Which Are Your Tallest Perennials?

catkin(UDSA Zone 8)July 7, 2014

...and are they self-sowers? Do you love them? I'm looking for some height in the borders.

Just got Vernonia noveboracensis (New York ironweed)--giant!--hoping this wasn't a mistake!

Also got white variety of Veronicastrum virginicum (Culver's root)--huge!

I'm waiting for a Rhamnus alaternus 'Argenteovariegata', a variegated Italian buckthorn.

I lurve these plant names. They say go big or go home. Somebody stop me. LOL!

Thank you for reporting this comment. Undo

I don't have any experience with those plants but my tallest ones are agastache and false dragon head. Purchased last year and shot up like crazy this year. Hummingbirds love agastache and bees love false dragon head. Oh yeah and I have liatris planted in between which is pretty tall. The colors which are orange, white, and purple look very good together in my opinion.

    Bookmark   July 7, 2014 at 11:41PM
Thank you for reporting this comment. Undo
gyr_falcon(Sunset 23 USDA 9)

I do believe my tallest would be Strelitzia nicoiai (Giant Bird of Paradise)--even though they are young, they are about 13-15'. They work for their purpose of providing an evergreen screen outside out the dining room window. Not self sowing.

Other tall perennials are Echium simplex, E. wildpretii (Tower of Jewels)--providing much seed, but self-sowing only a few plants every year. I favor the white simplex over pink wildpretii only due to a color preference away from pink. Great plants, usually getting 5'-7' for me, but can be taller; very long blooming period.

Phormium 'Maori Chief" and P. 'Guardsman' (New Zealand Flax). Not self sowing, but good foliage coloration in the garden. About 5'-6'.

A kangaroo paw (Anigozanthos) with yellow flower stalks 7'-8' tall. The blooms last for about 7 months, but they don't self sow. Great, bright flowers that do not block your line of sight; foliage nice and neat when plant is not in bloom. I have grown to love these plants, even though they need replacing every 3 years or so, due to flowering themselves out .

White ginger also at 7'+. division by rhizomes. Beautiful, fragrant flowers. In bloom from about September through November.

Russelia 'St Elmos Fire', a shubby perennial that self sows, but the seedlings seem to only show up near the base of the parent. Hummer-loved red flowers; almost constantly in bloom. I grow three different red russelias, but St Elmos Fire is the tallest, most upright. I love all of them.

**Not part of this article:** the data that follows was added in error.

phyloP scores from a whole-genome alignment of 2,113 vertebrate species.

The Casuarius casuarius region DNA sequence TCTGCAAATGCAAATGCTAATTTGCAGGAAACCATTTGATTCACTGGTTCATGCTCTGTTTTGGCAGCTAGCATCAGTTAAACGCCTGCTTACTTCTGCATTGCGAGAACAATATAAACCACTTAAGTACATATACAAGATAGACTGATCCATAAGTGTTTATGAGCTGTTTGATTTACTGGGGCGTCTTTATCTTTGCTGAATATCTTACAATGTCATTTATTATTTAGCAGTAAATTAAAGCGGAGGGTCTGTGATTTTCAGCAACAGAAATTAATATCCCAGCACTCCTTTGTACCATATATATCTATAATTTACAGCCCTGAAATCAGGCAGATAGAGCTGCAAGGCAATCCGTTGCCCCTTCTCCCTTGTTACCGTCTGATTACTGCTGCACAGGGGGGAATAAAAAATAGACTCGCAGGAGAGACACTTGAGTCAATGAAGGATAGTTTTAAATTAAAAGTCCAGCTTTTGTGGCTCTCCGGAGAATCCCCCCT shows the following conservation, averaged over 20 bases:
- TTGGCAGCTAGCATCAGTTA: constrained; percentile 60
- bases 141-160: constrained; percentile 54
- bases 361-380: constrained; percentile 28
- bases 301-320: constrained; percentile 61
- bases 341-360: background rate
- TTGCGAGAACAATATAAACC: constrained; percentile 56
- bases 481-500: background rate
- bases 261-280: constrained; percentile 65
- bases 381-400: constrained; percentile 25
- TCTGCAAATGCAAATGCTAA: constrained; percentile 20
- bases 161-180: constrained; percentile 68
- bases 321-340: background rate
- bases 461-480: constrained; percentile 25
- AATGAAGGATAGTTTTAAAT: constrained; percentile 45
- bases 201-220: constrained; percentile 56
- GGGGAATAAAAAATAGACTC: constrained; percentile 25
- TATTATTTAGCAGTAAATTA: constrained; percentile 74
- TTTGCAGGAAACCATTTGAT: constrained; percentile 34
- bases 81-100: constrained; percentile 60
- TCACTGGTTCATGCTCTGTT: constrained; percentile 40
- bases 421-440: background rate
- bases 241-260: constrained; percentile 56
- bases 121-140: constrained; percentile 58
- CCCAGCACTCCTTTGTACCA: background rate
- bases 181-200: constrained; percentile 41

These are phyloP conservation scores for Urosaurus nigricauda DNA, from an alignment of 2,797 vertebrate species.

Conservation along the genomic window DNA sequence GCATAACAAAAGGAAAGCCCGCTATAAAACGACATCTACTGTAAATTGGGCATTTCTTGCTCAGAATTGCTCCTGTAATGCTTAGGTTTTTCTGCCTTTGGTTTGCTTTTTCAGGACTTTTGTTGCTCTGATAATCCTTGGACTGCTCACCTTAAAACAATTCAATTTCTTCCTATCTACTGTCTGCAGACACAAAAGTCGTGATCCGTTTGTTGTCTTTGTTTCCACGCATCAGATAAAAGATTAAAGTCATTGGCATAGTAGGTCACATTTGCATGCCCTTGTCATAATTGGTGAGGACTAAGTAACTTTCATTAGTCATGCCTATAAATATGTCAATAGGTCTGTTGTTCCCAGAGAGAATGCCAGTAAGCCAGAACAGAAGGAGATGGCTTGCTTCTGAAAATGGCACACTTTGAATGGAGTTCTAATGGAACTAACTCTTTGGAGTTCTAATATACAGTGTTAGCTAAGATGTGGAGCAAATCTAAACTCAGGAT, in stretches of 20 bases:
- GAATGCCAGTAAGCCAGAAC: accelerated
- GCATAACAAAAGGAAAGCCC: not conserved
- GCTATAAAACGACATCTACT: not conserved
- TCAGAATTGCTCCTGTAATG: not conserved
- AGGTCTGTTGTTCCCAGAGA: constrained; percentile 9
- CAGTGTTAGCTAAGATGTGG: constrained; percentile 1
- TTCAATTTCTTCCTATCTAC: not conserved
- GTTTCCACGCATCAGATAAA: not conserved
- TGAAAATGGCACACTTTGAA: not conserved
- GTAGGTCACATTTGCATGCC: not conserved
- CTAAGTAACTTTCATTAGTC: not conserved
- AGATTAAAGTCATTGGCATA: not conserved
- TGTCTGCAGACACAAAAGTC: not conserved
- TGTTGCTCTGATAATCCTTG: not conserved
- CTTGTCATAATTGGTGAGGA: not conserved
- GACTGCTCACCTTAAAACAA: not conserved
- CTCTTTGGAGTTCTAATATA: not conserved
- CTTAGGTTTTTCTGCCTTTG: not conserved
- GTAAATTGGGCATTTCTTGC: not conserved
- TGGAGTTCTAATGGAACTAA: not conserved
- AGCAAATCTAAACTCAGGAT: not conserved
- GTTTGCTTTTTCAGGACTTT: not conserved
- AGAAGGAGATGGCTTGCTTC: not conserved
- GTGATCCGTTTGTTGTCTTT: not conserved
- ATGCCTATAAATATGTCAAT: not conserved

Beschorneria wrightii, which has been in bloom for months, and B. yuccoides plus B. y. 'Flamingo' (should those ever fork over some stalks). Not self sowing/forms basal plants. Something a bit different than everyone else grows.

Ones I expect to get tall (haven't owned them long enough at this point), Kniphofia northiae (Giant Octopus Red Hot poker), some salvias and Lobelia excelsa, which is supposed to get to about 5'.

I ended up having more tall perennials than originally imagined, and I am sure I have forgotten more than a few! :)

    Bookmark   July 8, 2014 at 2:32AM
Thank you for reporting this comment. Undo

My all time favorite is verbena bonariensis, which grows to 5' plus, blooms like crazy, reseeds itself, helped by the goldfinches which love it.

Just cut down a bunch of it last night which has been blooming for 6 or 7 weeks and will rebloom on new growth. Love the way it moves and billows in the slightest breeze and bobs down from the weight of the birds.

    Bookmark   July 8, 2014 at 7:13AM
Thank you for reporting this comment. Undo
a2zmom(6a - nj)

My Alcea rugosa (Russian hollyhock) is approaching 7 feet this year. Which means that its hard for me to reach any Japanese beetles hiding on the top most leaves and flowers but so far, I've managed.

I've grown castor bean in the past which easily hit 8 feet here. In places where it's perennial it gets even taller.

    Bookmark   July 8, 2014 at 7:22AM
Thank you for reporting this comment. Undo

joe pye weed, the vernonia is wonderful but I have the dwarf and love it, also have hemerocallis autumn minaret which is very tall in July/august.

    Bookmark   July 8, 2014 at 8:20AM
Thank you for reporting this comment. Undo

To expand on this interesting question, it might be worthwhile to know which tall ones do and don't need staking.

In our garden Thalictrum "Splendide" will reach over 8 feet in height (and for sure needs support).